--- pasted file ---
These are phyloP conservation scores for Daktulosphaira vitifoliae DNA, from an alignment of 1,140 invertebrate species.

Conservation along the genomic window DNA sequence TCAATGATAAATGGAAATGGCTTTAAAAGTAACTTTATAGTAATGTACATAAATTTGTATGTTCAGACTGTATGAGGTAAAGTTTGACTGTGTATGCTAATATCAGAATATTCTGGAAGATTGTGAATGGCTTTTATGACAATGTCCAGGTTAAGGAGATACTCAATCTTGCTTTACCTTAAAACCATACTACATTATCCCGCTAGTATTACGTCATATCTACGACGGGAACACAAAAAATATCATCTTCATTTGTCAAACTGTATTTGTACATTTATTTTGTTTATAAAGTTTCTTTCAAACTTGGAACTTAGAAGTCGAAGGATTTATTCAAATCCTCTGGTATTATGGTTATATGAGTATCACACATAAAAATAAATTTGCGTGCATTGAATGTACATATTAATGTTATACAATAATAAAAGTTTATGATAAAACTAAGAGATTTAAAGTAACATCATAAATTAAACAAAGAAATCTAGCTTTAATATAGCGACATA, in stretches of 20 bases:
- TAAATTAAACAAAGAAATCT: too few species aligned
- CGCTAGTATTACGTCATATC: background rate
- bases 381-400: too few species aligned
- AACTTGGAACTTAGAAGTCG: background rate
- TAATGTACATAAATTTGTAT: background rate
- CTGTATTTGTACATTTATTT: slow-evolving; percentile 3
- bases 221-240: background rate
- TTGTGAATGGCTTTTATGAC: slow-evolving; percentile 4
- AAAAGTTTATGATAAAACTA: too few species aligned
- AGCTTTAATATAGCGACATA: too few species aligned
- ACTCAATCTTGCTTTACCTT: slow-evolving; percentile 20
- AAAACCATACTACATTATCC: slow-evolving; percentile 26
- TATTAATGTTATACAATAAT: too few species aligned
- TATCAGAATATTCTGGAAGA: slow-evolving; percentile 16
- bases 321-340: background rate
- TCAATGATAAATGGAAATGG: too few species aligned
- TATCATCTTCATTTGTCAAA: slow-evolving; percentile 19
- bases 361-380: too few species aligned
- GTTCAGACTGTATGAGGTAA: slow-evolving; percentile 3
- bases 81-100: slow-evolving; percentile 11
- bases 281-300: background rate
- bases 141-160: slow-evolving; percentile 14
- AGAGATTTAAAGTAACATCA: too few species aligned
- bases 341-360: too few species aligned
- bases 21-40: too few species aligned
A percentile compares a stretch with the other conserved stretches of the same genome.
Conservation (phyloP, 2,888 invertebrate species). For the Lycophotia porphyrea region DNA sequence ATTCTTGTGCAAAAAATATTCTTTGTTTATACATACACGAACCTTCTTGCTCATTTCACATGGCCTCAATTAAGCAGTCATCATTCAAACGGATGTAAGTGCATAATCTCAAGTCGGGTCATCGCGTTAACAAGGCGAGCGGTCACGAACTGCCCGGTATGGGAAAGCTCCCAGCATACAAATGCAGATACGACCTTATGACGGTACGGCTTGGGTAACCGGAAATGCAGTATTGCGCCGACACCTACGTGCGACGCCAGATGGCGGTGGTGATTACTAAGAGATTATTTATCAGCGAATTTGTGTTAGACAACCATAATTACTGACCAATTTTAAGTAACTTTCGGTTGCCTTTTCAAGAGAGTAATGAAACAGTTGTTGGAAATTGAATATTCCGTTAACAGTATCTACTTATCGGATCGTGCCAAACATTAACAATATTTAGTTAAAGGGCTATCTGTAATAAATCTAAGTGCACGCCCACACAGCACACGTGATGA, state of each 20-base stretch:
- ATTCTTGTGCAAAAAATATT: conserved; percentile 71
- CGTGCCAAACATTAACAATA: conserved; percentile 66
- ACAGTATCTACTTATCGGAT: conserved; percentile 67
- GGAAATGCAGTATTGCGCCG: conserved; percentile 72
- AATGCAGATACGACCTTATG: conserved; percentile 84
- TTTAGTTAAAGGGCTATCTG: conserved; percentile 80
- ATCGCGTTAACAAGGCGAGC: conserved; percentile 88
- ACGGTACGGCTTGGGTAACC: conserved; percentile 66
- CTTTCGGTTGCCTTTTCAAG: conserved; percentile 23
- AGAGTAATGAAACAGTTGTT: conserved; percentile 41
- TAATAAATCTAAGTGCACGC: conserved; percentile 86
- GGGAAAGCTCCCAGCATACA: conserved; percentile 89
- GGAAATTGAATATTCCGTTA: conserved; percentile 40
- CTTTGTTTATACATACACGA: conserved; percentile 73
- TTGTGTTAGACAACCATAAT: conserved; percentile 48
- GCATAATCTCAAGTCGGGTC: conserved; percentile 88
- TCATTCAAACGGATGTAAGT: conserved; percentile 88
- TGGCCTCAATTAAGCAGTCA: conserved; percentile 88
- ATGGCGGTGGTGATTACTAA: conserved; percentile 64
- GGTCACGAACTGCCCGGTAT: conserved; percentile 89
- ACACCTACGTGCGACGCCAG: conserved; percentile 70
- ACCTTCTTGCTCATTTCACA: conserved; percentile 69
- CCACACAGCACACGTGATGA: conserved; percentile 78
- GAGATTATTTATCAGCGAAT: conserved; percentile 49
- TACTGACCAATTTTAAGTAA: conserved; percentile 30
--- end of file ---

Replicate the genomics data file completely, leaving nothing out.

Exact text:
These are phyloP conservation scores for Daktulosphaira vitifoliae DNA, from an alignment of 1,140 invertebrate species.

Conservation along the genomic window DNA sequence TCAATGATAAATGGAAATGGCTTTAAAAGTAACTTTATAGTAATGTACATAAATTTGTATGTTCAGACTGTATGAGGTAAAGTTTGACTGTGTATGCTAATATCAGAATATTCTGGAAGATTGTGAATGGCTTTTATGACAATGTCCAGGTTAAGGAGATACTCAATCTTGCTTTACCTTAAAACCATACTACATTATCCCGCTAGTATTACGTCATATCTACGACGGGAACACAAAAAATATCATCTTCATTTGTCAAACTGTATTTGTACATTTATTTTGTTTATAAAGTTTCTTTCAAACTTGGAACTTAGAAGTCGAAGGATTTATTCAAATCCTCTGGTATTATGGTTATATGAGTATCACACATAAAAATAAATTTGCGTGCATTGAATGTACATATTAATGTTATACAATAATAAAAGTTTATGATAAAACTAAGAGATTTAAAGTAACATCATAAATTAAACAAAGAAATCTAGCTTTAATATAGCGACATA, in stretches of 20 bases:
- TAAATTAAACAAAGAAATCT: too few species aligned
- CGCTAGTATTACGTCATATC: background rate
- bases 381-400: too few species aligned
- AACTTGGAACTTAGAAGTCG: background rate
- TAATGTACATAAATTTGTAT: background rate
- CTGTATTTGTACATTTATTT: slow-evolving; percentile 3
- bases 221-240: background rate
- TTGTGAATGGCTTTTATGAC: slow-evolving; percentile 4
- AAAAGTTTATGATAAAACTA: too few species aligned
- AGCTTTAATATAGCGACATA: too few species aligned
- ACTCAATCTTGCTTTACCTT: slow-evolving; percentile 20
- AAAACCATACTACATTATCC: slow-evolving; percentile 26
- TATTAATGTTATACAATAAT: too few species aligned
- TATCAGAATATTCTGGAAGA: slow-evolving; percentile 16
- bases 321-340: background rate
- TCAATGATAAATGGAAATGG: too few species aligned
- TATCATCTTCATTTGTCAAA: slow-evolving; percentile 19
- bases 361-380: too few species aligned
- GTTCAGACTGTATGAGGTAA: slow-evolving; percentile 3
- bases 81-100: slow-evolving; percentile 11
- bases 281-300: background rate
- bases 141-160: slow-evolving; percentile 14
- AGAGATTTAAAGTAACATCA: too few species aligned
- bases 341-360: too few species aligned
- bases 21-40: too few species aligned
A percentile compares a stretch with the other conserved stretches of the same genome.
Conservation (phyloP, 2,888 invertebrate species). For the Lycophotia porphyrea region DNA sequence ATTCTTGTGCAAAAAATATTCTTTGTTTATACATACACGAACCTTCTTGCTCATTTCACATGGCCTCAATTAAGCAGTCATCATTCAAACGGATGTAAGTGCATAATCTCAAGTCGGGTCATCGCGTTAACAAGGCGAGCGGTCACGAACTGCCCGGTATGGGAAAGCTCCCAGCATACAAATGCAGATACGACCTTATGACGGTACGGCTTGGGTAACCGGAAATGCAGTATTGCGCCGACACCTACGTGCGACGCCAGATGGCGGTGGTGATTACTAAGAGATTATTTATCAGCGAATTTGTGTTAGACAACCATAATTACTGACCAATTTTAAGTAACTTTCGGTTGCCTTTTCAAGAGAGTAATGAAACAGTTGTTGGAAATTGAATATTCCGTTAACAGTATCTACTTATCGGATCGTGCCAAACATTAACAATATTTAGTTAAAGGGCTATCTGTAATAAATCTAAGTGCACGCCCACACAGCACACGTGATGA, state of each 20-base stretch:
- ATTCTTGTGCAAAAAATATT: conserved; percentile 71
- CGTGCCAAACATTAACAATA: conserved; percentile 66
- ACAGTATCTACTTATCGGAT: conserved; percentile 67
- GGAAATGCAGTATTGCGCCG: conserved; percentile 72
- AATGCAGATACGACCTTATG: conserved; percentile 84
- TTTAGTTAAAGGGCTATCTG: conserved; percentile 80
- ATCGCGTTAACAAGGCGAGC: conserved; percentile 88
- ACGGTACGGCTTGGGTAACC: conserved; percentile 66
- CTTTCGGTTGCCTTTTCAAG: conserved; percentile 23
- AGAGTAATGAAACAGTTGTT: conserved; percentile 41
- TAATAAATCTAAGTGCACGC: conserved; percentile 86
- GGGAAAGCTCCCAGCATACA: conserved; percentile 89
- GGAAATTGAATATTCCGTTA: conserved; percentile 40
- CTTTGTTTATACATACACGA: conserved; percentile 73
- TTGTGTTAGACAACCATAAT: conserved; percentile 48
- GCATAATCTCAAGTCGGGTC: conserved; percentile 88
- TCATTCAAACGGATGTAAGT: conserved; percentile 88
- TGGCCTCAATTAAGCAGTCA: conserved; percentile 88
- ATGGCGGTGGTGATTACTAA: conserved; percentile 64
- GGTCACGAACTGCCCGGTAT: conserved; percentile 89
- ACACCTACGTGCGACGCCAG: conserved; percentile 70
- ACCTTCTTGCTCATTTCACA: conserved; percentile 69
- CCACACAGCACACGTGATGA: conserved; percentile 78
- GAGATTATTTATCAGCGAAT: conserved; percentile 49
- TACTGACCAATTTTAAGTAA: conserved; percentile 30